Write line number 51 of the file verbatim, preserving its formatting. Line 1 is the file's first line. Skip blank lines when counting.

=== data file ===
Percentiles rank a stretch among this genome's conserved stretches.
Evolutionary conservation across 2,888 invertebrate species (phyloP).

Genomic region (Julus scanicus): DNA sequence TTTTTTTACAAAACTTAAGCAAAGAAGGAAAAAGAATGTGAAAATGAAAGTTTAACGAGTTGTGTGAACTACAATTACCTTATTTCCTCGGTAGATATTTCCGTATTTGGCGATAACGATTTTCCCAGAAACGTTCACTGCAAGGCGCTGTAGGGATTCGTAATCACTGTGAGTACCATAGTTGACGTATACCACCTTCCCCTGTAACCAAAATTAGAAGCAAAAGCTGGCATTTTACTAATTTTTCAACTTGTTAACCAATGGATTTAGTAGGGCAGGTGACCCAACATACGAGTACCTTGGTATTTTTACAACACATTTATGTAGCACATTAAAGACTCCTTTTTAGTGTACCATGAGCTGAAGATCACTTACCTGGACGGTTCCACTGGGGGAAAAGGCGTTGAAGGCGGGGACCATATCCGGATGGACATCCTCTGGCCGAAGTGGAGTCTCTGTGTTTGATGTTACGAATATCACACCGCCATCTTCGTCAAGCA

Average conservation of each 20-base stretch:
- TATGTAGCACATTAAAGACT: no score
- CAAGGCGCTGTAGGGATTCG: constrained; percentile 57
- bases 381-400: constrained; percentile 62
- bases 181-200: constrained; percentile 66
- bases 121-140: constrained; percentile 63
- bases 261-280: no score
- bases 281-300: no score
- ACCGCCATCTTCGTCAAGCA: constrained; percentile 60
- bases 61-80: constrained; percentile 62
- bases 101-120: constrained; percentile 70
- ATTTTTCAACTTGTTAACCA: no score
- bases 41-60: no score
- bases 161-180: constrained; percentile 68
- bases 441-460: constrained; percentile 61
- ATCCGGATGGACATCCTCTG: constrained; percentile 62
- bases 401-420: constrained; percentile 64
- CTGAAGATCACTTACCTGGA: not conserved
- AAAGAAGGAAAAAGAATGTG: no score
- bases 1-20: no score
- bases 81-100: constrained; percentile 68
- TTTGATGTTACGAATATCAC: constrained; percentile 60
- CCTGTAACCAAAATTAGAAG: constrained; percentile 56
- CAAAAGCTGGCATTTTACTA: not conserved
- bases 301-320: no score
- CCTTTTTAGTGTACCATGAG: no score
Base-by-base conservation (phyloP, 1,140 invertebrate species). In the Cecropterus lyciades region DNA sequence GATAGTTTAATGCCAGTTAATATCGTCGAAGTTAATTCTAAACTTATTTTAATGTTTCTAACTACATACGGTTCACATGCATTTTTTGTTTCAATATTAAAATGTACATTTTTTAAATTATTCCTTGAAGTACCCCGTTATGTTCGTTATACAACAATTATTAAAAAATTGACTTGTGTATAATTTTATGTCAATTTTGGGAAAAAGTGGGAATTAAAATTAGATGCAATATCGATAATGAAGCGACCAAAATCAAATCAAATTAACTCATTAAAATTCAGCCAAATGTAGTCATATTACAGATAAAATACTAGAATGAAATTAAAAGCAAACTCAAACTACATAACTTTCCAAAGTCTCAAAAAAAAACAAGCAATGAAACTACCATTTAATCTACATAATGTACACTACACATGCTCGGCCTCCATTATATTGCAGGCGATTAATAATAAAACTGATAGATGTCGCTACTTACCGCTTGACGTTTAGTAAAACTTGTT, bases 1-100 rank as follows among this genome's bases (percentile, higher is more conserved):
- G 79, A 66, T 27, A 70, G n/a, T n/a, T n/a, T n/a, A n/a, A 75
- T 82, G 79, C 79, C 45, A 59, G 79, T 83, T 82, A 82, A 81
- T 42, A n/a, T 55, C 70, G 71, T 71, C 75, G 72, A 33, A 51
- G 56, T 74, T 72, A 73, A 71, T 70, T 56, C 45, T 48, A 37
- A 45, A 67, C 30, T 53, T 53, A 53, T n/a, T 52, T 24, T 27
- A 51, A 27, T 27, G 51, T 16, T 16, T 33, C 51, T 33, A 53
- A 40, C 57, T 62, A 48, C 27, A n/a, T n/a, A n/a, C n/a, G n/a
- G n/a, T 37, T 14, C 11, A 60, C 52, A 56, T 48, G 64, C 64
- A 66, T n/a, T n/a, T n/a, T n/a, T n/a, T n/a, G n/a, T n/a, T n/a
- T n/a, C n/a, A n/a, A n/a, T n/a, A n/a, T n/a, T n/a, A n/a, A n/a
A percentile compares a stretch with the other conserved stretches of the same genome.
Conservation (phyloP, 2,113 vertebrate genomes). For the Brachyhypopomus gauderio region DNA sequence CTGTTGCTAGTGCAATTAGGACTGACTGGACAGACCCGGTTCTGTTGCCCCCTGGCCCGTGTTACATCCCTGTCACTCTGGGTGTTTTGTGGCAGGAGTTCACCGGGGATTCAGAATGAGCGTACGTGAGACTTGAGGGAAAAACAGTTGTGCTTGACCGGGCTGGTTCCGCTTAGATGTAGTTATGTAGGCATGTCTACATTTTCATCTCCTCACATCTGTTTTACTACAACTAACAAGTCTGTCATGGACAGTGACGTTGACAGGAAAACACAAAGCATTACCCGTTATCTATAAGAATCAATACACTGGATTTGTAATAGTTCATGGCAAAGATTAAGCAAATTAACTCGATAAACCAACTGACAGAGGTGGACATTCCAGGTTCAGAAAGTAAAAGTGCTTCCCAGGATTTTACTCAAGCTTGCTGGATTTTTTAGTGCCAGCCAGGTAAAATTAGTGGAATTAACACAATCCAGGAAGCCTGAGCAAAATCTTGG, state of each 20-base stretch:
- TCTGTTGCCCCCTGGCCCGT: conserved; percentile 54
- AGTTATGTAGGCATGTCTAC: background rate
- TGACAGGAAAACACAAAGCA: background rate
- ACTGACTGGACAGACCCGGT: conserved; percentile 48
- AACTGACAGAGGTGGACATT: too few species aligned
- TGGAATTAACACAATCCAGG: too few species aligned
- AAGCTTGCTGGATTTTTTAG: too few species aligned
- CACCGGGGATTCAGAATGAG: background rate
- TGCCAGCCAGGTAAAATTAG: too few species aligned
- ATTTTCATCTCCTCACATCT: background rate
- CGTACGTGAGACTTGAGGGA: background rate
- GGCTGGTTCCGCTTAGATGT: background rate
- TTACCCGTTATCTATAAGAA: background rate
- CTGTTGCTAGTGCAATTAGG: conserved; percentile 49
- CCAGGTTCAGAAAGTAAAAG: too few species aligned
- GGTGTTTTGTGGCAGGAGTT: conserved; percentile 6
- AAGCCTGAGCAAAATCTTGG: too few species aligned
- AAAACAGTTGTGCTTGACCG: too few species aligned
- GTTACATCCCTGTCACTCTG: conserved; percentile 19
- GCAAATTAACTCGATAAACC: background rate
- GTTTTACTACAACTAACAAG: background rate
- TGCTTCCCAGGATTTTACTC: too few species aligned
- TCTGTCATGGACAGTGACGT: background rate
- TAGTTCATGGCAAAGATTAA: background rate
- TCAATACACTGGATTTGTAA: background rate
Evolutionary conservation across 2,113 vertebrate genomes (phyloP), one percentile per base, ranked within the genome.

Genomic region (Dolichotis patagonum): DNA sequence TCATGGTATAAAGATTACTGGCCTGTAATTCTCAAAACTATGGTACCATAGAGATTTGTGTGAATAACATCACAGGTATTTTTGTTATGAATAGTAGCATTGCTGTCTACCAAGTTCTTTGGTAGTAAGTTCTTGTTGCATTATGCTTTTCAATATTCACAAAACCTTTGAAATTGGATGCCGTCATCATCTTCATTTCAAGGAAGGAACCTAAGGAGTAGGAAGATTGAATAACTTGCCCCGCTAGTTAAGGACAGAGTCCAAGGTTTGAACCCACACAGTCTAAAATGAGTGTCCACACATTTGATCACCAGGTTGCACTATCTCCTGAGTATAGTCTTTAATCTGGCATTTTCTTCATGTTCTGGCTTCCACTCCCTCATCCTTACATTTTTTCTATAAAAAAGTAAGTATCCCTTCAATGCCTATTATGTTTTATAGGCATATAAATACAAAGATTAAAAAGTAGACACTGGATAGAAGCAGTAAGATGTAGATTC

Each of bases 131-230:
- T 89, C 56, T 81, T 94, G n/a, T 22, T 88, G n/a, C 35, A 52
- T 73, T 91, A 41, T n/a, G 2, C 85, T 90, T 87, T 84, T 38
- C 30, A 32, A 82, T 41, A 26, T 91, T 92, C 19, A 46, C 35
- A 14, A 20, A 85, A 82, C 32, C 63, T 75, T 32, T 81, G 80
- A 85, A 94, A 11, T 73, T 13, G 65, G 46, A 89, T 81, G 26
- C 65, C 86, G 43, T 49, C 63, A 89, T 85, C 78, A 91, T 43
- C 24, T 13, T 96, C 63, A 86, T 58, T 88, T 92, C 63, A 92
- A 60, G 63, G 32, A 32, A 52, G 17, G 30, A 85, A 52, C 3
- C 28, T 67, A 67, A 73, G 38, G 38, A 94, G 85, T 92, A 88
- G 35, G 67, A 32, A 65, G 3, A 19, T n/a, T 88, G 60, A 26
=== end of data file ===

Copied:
- TGCCAGCCAGGTAAAATTAG: too few species aligned